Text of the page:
Swarthmore College Peace Collection, 500 College Avenue, Swarthmore, PA 19050 USA
“Diary” kept by Allen S. Olmsted while
enlisted in 14th Engineers, 1918-1919
[transcribed by Anne M. Yoder, May 2005; some punctuation added; many words, especially place names, are mostly illegible and are indicated as such with a line and a bracket with a question mark in it (some words have been guessed at in which case a bracket with a question mark after it appears); diary is available in DG 095: Papers of Allen S. Olmsted II]
March 21, 1918, Thursday
After just 1 week in the hospital I went back to work feeling very well. Work mostly as brakeman – also on Section [?] & Camp details. Monday, March 18, went with detachment of 14 others to Bazentin[?]. There are here some 40 Co. C men & 20 Co. B men – all privates except 2 Sgts. and one 1st Lt. At present 3 locomotives. The Baldwin operates in the heavy rail between here & Bapaume, the 2 Hudsons on the light rail east of here. Business in now salvage and road material.
My job is Clerk to the Lt. Keep reports and send in daily & weekly reports to Pozieres. Not much work. While Corp. Rickford[?] is sick I also am a sort of yardmaster, telling the crews where to go and what to take. This is a transmission of orders from Lt. Hoyle & from Pozieres but requires quite a little independent work too, and keeps me pretty busy and is a good chance to learn.
On the night of March 20-21 a very heavy bombardment started which is still continuing, and may be the great German push we have been hearing about for months.
March 22, 1918, morning
The bombardment continued all day. Apparently all English guns, 1 large one on each side of us is near enough to hear the whizz as well as the loud report.
About 8 oclock last night word came that the Germans had broken thru and orders were issued to pack up ready to leave. Later it was arranged for the 2 Hudsons and 4 cars to take all equipment to Aveluy – the men to march with what they could carry to Albert. The orders came from Pozieres, where, according to Geo. Burns, an English officer had talked to them. Capt. Peltcher is acting major at Pozieres. Communication with Barsleux[?] has been cut.
People from Pozieres early in the evening said that lorries full of German wounded had come down the road. Also that at Lightly[?], Sgt. Maj. had been killed by shell in Bapaume. Later the reports run toward German success. About midnight Lt. Hoyle came in to say that the 5th line trenches had been taken. This came from the operator at Butte and was apparently only gossip.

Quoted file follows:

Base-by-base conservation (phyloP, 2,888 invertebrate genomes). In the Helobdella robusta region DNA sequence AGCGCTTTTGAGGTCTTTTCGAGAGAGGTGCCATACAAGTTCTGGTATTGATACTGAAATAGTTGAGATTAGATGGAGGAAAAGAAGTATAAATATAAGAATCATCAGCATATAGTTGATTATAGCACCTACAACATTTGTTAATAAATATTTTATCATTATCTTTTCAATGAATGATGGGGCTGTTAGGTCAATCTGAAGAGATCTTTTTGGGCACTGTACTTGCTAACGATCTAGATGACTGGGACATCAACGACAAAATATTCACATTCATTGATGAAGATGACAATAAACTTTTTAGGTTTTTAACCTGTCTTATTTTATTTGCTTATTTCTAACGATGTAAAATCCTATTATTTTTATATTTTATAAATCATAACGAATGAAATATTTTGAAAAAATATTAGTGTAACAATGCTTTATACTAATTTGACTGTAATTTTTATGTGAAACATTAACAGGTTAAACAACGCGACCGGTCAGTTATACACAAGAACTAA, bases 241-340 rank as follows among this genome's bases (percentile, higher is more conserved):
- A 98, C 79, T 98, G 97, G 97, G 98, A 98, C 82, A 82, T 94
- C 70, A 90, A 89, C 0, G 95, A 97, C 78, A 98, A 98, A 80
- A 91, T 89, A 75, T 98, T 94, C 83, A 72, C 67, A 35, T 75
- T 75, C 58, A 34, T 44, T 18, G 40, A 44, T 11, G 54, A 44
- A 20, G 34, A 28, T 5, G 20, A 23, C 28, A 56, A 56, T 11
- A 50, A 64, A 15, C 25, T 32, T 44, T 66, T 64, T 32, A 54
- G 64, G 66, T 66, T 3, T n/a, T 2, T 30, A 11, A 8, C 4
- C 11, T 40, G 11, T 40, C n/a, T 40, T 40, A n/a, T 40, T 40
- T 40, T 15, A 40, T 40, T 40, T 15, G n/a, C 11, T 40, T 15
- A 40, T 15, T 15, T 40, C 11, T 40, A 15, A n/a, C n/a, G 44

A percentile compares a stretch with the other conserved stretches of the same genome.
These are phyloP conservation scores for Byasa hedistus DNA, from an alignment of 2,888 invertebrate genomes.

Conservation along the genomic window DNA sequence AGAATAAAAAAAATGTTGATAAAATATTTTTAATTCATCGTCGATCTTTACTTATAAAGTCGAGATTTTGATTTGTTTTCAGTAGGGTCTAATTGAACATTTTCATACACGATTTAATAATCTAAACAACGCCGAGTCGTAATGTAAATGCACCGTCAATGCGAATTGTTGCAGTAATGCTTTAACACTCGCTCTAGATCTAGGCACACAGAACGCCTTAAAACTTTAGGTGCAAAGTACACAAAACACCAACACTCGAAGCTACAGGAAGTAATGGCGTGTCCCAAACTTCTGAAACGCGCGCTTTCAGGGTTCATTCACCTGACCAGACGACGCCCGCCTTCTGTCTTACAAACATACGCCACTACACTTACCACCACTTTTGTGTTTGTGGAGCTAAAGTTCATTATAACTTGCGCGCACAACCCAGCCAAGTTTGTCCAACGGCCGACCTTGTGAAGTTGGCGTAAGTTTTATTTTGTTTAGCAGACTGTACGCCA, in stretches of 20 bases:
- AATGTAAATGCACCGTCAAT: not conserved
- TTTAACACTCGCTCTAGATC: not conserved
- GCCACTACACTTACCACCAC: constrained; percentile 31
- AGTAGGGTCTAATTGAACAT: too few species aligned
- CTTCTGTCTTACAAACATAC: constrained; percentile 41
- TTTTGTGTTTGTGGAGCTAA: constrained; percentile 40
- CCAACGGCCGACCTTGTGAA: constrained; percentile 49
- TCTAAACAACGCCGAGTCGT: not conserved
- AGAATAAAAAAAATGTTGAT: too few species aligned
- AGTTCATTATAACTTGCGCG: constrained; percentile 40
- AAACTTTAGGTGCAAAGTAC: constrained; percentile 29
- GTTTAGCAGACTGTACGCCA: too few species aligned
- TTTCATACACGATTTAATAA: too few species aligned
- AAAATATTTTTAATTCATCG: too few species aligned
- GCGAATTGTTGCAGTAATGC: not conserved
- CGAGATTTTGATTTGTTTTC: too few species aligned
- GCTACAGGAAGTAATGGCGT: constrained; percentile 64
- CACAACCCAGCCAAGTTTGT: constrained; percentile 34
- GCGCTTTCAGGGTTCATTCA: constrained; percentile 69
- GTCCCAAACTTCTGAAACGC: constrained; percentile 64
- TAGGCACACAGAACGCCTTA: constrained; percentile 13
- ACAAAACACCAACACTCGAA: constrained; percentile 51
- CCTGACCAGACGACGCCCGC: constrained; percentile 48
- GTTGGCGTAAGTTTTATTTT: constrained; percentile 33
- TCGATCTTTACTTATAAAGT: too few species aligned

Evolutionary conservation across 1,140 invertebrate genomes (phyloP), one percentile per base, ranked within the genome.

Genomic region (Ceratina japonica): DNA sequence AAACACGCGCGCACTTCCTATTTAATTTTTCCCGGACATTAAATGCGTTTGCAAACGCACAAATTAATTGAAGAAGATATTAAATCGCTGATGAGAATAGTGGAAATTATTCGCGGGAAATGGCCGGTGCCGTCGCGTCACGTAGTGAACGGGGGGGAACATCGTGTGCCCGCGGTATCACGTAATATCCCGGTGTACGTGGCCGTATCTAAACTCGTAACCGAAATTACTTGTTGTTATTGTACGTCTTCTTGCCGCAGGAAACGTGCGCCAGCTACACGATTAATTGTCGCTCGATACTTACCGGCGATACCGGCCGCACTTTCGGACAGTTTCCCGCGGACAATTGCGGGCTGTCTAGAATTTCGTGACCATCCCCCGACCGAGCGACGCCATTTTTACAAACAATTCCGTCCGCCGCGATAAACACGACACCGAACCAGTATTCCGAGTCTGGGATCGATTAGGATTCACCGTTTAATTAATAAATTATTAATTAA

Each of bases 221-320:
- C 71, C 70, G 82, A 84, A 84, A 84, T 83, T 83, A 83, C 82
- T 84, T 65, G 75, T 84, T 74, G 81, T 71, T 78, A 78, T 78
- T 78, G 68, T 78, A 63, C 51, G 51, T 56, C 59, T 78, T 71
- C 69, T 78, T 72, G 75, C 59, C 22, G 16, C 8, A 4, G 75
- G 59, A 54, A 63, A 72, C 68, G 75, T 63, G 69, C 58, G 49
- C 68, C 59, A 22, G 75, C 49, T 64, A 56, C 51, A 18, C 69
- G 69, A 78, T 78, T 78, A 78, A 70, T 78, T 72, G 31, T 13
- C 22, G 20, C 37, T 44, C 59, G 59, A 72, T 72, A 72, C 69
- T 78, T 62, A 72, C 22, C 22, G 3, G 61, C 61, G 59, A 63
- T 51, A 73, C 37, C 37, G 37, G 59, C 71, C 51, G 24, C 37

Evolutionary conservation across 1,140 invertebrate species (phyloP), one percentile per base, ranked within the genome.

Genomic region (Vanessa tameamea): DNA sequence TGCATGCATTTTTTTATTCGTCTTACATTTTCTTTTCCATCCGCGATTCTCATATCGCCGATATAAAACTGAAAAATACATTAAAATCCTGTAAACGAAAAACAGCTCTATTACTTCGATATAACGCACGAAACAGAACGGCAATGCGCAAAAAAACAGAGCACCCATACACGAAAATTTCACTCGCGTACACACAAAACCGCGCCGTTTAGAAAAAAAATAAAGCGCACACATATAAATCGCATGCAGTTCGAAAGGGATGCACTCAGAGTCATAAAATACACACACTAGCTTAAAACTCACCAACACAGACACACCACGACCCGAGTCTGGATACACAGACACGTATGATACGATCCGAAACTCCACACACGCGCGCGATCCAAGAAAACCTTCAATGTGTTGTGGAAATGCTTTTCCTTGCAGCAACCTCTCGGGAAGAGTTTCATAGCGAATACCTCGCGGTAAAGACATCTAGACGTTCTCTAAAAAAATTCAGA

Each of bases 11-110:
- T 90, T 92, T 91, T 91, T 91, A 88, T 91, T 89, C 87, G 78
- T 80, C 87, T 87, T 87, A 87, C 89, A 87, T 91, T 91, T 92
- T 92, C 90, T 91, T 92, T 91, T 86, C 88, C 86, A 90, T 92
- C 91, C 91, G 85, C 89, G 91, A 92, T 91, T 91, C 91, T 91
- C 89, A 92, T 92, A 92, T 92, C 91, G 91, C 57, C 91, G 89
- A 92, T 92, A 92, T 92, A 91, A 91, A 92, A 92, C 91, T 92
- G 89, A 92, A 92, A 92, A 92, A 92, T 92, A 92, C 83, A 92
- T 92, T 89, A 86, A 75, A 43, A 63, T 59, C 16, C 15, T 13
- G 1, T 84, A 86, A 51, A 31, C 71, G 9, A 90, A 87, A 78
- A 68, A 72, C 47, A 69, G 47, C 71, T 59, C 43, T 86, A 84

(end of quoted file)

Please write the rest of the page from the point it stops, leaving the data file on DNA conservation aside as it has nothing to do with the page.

German warplanes came over twice in the early evening and we were ordered into the dug-out. Everybody was slow to go and the second time not more than half did go. No one seemed excited over the order to go, but some made more thorough preparations than others. To me it seemed unthinkable that after all their preparations the Germans should break thru in a day. It looks to me as though someone at Pozieres had got panicky.
In the morning the English had had no orders to evacuate and did not seem to expect them. Trains were sent out for salvaging, as usual, and a train of mining timber was sent to Bapaume. Pozieres central says one engine is being used to pull hospital trains; it is said (by others) that the Albert Bapaume road has been shelled and torn up.
March 23, Saturday morning
All yesterday the firing continued. In the morning an Indian Labor Co. marched past toward the rear. Our salvage trains went out as usual. A train of mining timber was sent to Bapaume.
In the evening I went out as a brakeman. At Woods Jct. we passed a hospital train - 4 WD cars with sides and roof. It was filled full with slightly wounded men, many of them standing. Later the other hospital train came by – 4 cars with canvas sides, apparently[?] fixed for stretchers and with the sides down. We had expected to go to Bapaume but at Battle Loop were sent back to Woods Jct. with a train of ammunition and Engineer stores. At Woods about 10:30 or 11 pm, orders came that all trains and engineers were to come back toward Woods & Pozieres (away from the front). Not even the empty hospital train was sent up. The L.R. Operating Co. at Bapaume had moved to the Butts and, apparently, might go further back.
This morning the guns are going as hard as ever, or harder. There are rumors that we are to go to Ypres – that the Germans are within a mile of Bapaume etc. but all is calm here. Salvage trains sent out as usual.
Yesterday’s Official Communique states that the Germans attacked on a front of about 50 miles – from Arras to St. Quentin, & that they had reached none of their objectives. Apparently this front includes Sim’s équipps[?] at Foreste near H___[?] and St. Quentin.